Smaller than those of hen (about 1/5) and of a milder taste, quail eggs have a dark flecked shell; they are produced all year round (on average 200-300 quail eggs) and sold in trays.
Meat quails are usually also laying hens. From a nutritional point of view, quail eggs contain less cholesterol than common ones but are richer in proteins, vitamins A and B and potassium and generally do not cause allergies. In the kitchen they can be prepared like chicken eggs, by rinsing them quickly in boiling water before using them.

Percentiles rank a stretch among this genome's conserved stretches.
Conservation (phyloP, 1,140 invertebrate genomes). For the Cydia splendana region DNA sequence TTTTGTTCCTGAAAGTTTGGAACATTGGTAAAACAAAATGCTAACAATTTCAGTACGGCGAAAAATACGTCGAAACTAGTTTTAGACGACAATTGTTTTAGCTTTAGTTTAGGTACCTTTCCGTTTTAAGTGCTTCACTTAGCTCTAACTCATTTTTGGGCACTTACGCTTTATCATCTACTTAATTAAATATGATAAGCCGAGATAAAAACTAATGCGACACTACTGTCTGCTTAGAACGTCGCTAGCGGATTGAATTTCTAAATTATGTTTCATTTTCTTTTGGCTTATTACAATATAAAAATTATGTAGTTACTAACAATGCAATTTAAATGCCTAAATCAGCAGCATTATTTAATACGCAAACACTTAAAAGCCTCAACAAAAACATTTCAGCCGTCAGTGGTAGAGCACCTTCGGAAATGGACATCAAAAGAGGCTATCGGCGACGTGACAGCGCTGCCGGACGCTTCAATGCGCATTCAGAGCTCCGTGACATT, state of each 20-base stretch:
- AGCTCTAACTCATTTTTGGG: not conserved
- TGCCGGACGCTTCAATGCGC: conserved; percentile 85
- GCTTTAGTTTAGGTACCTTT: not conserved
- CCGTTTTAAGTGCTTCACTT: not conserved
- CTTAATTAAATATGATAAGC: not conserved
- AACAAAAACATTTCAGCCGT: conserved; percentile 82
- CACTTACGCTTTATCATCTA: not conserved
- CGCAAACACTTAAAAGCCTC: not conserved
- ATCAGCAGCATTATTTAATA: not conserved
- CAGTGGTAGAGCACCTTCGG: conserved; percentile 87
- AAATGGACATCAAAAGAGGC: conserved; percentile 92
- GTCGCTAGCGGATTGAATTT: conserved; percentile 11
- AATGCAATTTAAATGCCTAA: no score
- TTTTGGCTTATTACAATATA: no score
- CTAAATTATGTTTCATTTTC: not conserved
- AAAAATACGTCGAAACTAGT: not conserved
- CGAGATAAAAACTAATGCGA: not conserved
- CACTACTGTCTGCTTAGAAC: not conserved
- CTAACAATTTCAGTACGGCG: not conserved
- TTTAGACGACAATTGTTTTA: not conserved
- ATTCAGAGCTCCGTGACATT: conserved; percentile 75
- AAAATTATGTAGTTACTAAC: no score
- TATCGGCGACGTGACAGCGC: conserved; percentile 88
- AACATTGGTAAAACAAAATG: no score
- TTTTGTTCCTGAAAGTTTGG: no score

Sode should be cooked 3-4 minutes in boiling salted water and to peel them, since the inner membrane is very hard, it is advisable to tap the shell on all sides with a knife and crumble it. Quail eggs are perfect for decorating and enriching dishes , from salads to quiches, to tartlets , but they can also be prepared breaded and fried , in small casseroles, poached.